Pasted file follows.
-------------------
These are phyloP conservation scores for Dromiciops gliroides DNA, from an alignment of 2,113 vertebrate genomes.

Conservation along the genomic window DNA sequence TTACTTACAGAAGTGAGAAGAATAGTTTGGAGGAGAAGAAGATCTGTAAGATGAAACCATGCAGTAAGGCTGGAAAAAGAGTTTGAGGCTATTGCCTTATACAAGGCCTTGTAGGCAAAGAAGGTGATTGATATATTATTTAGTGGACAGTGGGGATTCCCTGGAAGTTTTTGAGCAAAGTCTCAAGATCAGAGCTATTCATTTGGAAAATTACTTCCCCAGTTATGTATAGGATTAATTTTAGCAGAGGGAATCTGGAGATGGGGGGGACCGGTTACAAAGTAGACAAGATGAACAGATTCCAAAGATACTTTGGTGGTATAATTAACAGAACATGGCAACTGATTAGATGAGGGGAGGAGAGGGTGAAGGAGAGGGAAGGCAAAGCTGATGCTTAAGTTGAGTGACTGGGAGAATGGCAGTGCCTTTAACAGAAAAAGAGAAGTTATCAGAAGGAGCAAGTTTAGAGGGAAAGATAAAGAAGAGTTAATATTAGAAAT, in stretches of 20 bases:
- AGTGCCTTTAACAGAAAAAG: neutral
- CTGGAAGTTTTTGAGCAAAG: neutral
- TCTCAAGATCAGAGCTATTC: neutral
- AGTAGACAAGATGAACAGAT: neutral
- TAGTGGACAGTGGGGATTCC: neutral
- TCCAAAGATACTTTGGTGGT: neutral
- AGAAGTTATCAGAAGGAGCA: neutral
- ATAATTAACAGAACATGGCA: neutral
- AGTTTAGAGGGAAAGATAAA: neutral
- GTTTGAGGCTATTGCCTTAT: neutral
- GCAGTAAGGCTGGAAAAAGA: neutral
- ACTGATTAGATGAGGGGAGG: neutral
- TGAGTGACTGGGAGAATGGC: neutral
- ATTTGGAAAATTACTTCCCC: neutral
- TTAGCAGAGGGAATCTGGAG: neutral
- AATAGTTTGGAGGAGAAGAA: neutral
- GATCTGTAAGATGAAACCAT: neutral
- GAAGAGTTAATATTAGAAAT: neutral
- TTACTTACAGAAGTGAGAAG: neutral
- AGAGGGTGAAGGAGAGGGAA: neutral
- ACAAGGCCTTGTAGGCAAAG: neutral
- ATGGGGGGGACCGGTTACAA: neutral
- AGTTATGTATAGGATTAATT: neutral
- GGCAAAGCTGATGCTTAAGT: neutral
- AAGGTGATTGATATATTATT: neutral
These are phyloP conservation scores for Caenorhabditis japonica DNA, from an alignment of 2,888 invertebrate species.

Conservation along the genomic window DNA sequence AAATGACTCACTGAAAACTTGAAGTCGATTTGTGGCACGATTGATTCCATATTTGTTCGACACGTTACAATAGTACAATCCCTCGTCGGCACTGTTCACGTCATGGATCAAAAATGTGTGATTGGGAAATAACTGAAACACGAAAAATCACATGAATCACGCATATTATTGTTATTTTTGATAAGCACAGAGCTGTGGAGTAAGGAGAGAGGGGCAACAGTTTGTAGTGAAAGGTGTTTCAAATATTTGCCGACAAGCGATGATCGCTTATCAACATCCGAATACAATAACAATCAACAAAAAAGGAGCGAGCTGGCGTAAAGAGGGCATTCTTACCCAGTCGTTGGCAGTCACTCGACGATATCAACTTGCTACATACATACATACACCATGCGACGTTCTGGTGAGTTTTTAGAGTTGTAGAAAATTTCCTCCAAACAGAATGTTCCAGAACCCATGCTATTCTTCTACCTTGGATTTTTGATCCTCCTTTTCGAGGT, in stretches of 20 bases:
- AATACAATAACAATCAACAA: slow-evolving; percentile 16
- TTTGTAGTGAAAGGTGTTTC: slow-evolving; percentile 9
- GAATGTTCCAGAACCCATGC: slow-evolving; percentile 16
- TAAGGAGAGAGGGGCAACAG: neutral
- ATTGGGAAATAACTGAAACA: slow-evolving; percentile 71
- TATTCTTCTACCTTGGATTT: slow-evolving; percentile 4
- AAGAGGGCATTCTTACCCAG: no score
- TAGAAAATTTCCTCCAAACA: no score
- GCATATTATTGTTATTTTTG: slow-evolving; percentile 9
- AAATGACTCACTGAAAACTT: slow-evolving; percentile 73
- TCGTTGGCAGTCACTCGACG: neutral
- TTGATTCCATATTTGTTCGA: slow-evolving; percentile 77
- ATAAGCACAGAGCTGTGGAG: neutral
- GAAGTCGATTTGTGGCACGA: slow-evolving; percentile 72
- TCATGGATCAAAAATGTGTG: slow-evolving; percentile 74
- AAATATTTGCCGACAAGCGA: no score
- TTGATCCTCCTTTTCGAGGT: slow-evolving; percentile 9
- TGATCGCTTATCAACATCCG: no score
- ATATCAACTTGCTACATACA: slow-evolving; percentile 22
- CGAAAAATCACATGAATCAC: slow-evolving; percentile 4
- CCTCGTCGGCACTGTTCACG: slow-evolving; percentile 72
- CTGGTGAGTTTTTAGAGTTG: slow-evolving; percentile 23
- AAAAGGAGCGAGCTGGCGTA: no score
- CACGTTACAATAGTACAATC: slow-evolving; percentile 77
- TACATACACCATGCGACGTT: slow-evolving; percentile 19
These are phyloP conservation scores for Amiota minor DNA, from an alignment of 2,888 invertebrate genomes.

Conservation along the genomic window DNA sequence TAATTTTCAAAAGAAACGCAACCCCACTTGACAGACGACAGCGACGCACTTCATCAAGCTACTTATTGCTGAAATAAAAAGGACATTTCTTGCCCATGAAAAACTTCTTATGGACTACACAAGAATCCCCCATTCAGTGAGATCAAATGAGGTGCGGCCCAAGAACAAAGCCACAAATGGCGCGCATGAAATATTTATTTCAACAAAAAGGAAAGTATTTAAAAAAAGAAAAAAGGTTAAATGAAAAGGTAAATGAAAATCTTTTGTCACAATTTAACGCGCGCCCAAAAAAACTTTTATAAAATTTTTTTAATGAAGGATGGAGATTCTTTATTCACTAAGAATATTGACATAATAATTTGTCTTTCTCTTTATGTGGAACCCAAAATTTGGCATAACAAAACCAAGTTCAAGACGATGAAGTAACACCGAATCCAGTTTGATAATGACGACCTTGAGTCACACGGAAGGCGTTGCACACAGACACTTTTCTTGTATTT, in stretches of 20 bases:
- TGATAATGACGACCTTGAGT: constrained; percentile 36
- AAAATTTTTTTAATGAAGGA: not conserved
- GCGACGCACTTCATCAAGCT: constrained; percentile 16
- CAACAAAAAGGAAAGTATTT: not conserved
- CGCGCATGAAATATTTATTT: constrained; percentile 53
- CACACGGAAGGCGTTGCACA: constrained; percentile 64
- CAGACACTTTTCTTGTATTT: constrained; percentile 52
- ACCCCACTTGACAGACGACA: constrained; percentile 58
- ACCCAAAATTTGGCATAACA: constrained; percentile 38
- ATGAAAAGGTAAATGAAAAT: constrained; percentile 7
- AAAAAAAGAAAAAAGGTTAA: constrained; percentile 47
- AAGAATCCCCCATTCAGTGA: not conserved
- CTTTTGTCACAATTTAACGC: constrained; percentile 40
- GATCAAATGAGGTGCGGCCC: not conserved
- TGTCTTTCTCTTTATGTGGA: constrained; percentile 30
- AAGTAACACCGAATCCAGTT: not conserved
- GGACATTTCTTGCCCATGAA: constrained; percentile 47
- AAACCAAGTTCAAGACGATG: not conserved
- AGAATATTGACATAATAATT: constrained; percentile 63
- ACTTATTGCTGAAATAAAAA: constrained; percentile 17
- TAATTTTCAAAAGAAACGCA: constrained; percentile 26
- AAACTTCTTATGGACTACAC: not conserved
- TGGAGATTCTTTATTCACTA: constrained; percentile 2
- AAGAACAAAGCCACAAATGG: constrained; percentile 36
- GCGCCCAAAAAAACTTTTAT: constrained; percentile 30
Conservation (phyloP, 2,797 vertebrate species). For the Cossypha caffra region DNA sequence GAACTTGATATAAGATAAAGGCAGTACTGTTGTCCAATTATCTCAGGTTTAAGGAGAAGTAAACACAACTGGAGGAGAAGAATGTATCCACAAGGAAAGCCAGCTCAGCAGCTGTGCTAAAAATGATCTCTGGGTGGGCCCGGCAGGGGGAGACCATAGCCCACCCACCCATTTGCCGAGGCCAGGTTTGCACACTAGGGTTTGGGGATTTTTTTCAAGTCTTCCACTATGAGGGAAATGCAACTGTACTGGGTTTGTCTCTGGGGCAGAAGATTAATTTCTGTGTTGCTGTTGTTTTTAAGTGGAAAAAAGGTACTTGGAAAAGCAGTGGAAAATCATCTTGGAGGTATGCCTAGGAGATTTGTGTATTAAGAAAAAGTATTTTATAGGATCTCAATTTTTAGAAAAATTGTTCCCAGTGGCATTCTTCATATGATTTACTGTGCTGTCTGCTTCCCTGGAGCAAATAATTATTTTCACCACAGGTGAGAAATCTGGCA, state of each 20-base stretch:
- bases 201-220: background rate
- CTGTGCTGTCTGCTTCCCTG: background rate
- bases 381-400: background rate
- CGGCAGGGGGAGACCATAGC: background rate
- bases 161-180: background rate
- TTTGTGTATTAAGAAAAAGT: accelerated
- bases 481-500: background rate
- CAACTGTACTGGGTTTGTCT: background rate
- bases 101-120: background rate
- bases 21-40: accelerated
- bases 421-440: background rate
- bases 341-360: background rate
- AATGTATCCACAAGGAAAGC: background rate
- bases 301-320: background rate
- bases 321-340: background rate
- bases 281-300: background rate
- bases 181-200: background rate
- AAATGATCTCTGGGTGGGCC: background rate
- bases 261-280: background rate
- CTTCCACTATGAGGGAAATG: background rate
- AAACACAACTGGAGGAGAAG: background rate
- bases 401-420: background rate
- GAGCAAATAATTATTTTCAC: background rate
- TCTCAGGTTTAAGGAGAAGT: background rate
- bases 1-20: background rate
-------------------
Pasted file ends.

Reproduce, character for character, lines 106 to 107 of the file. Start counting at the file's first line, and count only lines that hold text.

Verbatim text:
- TCTCAGGTTTAAGGAGAAGT: background rate
- bases 1-20: background rate